3. Add mineral salt 

You can add minerals to RO water by simply adding some natural salt to the RO system, like Himalayan salt or rock salt. Just a pinch will suffice. It does not affect the taste of water. Himalayan sea salt has 84 trace minerals, which are extremely beneficial to our health.

However, it is not recommended to use table salt because it may contain too much sodium, which can cause other problems.

4. Add Trace Mineral Drops

If you want to know how to add minerals to RO water without putting in a lot of effort, this is one of the simplest methods. Minerals can be added to RO water at any time by simply adding a few mineral drops. Trace mineral drops, also known as electrolyte blends, contain mineral concentrates. These mineral drops contain copper, selenium, iron, manganese, calcium, and magnesium as constituents. After the RO filter, simply mix the blends back into the water.

5. Use Alkaline Water Pitcher

If you want to increase the pH level and add minerals to RO water, you can use a simple alkaline pitcher. A small remineralization stage is located at the top of the alkaline water filter pitcher. As it drips from the top into the bottom chamber, it replenishes the water with trace amounts of minerals.

6. Green Blends

If you enjoy minerals derived from plants, this is another excellent option for remineralizing reverse osmosis water. Greens blends are made up of minerals extracted from vegetables and plants. It is a very diverse set of balanced minerals that are extremely beneficial to your health. The disadvantage is that it alters the taste of the water. They are also not a good long-term solution.


RO systems can provide the safest drinking water. But the demineralization of water can be cynical. However, once you know what to do, remineralizing reverse osmosis water is pretty simple. There are numerous additional advantages, and the ability to remineralize the filtered RO water makes them an ideal option for any household.


The main distinction between these two types of water is the source from which the water is obtained in the first place. Organic water, pure H2O, or pure mineral water are examples of this type of water. It naturally contains minerals that are beneficial to health.

 The only requirement is that it be filtered through hard strains, such as stones of varying sizes or sand, to eliminate unnecessary contaminants. On the other hand, RO water can be obtained from any source because it is treated with reverse osmosis technology before being consumed. The RO method merely employs pressure to purify water.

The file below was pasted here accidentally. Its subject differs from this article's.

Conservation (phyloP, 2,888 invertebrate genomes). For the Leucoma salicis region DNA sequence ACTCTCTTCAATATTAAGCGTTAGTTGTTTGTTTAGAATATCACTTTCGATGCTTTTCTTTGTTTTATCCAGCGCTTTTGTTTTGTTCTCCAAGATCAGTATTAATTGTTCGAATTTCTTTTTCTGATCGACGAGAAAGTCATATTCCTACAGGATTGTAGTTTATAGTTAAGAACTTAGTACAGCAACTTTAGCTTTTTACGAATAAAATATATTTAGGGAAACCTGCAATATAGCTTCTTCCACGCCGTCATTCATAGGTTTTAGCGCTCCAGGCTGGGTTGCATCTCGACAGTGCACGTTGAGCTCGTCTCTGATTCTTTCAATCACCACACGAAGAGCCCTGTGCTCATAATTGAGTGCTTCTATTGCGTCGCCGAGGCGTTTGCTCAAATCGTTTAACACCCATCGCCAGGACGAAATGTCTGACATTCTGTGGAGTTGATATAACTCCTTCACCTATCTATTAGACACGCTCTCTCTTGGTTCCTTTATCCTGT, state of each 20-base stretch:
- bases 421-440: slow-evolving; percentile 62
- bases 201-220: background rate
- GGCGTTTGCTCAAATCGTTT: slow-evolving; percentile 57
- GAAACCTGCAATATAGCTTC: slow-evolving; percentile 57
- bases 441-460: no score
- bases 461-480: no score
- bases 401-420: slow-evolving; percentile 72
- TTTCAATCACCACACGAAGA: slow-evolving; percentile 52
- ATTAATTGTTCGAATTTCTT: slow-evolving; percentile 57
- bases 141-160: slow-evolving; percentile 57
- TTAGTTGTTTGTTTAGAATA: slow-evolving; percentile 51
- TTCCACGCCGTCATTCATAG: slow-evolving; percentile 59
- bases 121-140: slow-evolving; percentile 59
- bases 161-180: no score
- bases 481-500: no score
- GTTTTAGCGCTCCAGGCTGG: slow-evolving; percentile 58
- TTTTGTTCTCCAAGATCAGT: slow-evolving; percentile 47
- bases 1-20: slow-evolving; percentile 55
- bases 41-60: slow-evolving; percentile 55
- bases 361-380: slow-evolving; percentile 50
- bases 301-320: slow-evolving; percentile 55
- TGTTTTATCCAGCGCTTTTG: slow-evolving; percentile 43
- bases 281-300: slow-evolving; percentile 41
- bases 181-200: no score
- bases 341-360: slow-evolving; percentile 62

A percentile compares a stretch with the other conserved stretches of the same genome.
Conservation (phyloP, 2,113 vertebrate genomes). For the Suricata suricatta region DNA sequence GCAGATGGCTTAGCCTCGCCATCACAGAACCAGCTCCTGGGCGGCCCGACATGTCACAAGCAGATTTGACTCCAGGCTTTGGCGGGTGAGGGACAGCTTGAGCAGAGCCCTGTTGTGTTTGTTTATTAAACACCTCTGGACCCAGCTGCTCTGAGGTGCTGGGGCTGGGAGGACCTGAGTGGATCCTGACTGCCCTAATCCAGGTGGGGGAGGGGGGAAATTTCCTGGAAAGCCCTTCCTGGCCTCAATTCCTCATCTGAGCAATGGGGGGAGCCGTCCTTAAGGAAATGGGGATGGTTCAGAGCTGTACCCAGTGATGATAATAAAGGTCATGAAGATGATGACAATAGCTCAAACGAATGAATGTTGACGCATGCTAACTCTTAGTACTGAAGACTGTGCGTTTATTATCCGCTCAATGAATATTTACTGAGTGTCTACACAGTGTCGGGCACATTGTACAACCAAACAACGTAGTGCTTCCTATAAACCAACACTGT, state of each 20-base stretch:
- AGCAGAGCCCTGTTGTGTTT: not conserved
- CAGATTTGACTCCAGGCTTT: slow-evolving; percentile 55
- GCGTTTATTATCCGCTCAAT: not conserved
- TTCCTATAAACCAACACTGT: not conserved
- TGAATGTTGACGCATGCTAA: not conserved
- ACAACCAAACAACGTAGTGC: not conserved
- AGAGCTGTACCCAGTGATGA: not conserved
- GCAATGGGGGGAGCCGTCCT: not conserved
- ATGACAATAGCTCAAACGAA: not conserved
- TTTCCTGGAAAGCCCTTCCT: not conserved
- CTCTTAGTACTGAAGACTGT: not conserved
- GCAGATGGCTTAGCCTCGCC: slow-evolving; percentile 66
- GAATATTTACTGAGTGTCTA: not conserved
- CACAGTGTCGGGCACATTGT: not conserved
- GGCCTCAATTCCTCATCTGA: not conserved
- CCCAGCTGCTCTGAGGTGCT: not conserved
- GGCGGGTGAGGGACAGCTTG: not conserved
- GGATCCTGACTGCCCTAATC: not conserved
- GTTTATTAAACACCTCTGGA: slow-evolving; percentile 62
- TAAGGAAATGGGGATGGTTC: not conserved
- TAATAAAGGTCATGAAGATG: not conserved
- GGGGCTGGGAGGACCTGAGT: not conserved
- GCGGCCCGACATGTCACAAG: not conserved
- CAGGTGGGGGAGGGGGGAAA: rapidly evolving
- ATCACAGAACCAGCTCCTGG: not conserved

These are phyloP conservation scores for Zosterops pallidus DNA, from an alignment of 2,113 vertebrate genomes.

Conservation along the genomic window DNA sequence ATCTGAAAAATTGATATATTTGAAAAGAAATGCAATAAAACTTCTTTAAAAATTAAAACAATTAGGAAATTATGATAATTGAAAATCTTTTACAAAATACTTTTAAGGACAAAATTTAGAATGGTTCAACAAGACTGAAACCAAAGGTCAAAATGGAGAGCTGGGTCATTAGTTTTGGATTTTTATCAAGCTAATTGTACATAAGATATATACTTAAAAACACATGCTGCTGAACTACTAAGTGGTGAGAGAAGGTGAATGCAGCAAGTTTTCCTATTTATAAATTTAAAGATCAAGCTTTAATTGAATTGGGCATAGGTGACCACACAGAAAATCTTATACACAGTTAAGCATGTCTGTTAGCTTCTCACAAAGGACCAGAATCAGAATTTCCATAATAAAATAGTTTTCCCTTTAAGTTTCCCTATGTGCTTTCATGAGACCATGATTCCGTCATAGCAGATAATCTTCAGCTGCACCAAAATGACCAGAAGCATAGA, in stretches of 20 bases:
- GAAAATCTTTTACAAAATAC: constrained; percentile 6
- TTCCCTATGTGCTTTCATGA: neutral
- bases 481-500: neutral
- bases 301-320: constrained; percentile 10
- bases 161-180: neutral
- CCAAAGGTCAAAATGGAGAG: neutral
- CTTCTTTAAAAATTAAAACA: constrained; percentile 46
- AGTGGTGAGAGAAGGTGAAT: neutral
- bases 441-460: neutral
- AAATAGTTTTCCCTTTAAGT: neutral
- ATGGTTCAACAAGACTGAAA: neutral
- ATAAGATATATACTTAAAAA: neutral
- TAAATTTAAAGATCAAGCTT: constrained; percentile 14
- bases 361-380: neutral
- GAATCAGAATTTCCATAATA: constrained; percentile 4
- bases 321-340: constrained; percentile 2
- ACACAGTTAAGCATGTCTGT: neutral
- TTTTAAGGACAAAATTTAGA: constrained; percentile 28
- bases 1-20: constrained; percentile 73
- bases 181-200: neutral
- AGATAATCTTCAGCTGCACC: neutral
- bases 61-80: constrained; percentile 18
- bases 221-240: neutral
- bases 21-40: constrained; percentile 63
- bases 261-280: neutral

A well-balanced diet usually contains all of the necessary minerals. However, some minerals absorbed from water are better than minerals absorbed from food. Calcium, magnesium, iron, potassium, zinc, sodium, and other minerals necessary for health should be present in water.

Magnesium is necessary for the regulation of blood pressure, blood glucose levels, and nerve function. Calcium is required for the formation and maintenance of strong bones. As a result, these minerals are essential in our daily drinking water.

Salt, manganese, iron, fluoride, lead, and calcium are generally removed by reverse osmosis. However, it also eliminates more than 90% of all impurities, including minerals, from the drinking water supply, demineralizing the water. The direct water that emerges from the filtration process lacks sufficient minerals. As a result, it is critical to mineralize the water before drinking it.

Consuming water with low mineral content, i.e., water with low TDS disrupts our body’s homeostasis. Increased excretion of essential minerals such as sodium, calcium, chloride, and potassium ions disrupts the blood’s delicate osmotic pressure and causes an electrolyte imbalance. 

Consuming RO demineralized water under these conditions further deprives the body of necessary nutrition. It eventually causes distressing symptoms such as headaches, fatigue, weakness, muscular muscle pain, an irregular heartbeat, and a negative effect on hormone secretion, kidney functions, and bone mass.

When you add trace mineral drops to your water, you’ll think you’re drinking mineral-rich water from a sought-after natural source. A mineral-rich unprocessed salt, such as Himalayan salt, contains 84 trace minerals, and can be added to mineralize the water.

Other methods include alkaline pitchers, which filter water while raising the pH and reintroducing calcium, magnesium, and other beneficial minerals. You can also use green blends in your water naturally derived from plants and high in trace minerals and macro minerals.

RO water is said to be dead water because it eliminates all minerals – both good and bad. As a result, it produces neither harmful nor beneficial water. However, reverse osmosis filtration systems do more than just remove contaminants; they also add minerals. 

RO systems/appliances that remineralize RO water, compensating for trace minerals lost during the RO process. As a result, RO is no longer dead water devoid of beneficial minerals such as calcium and magnesium. It is no longer dangerous to health.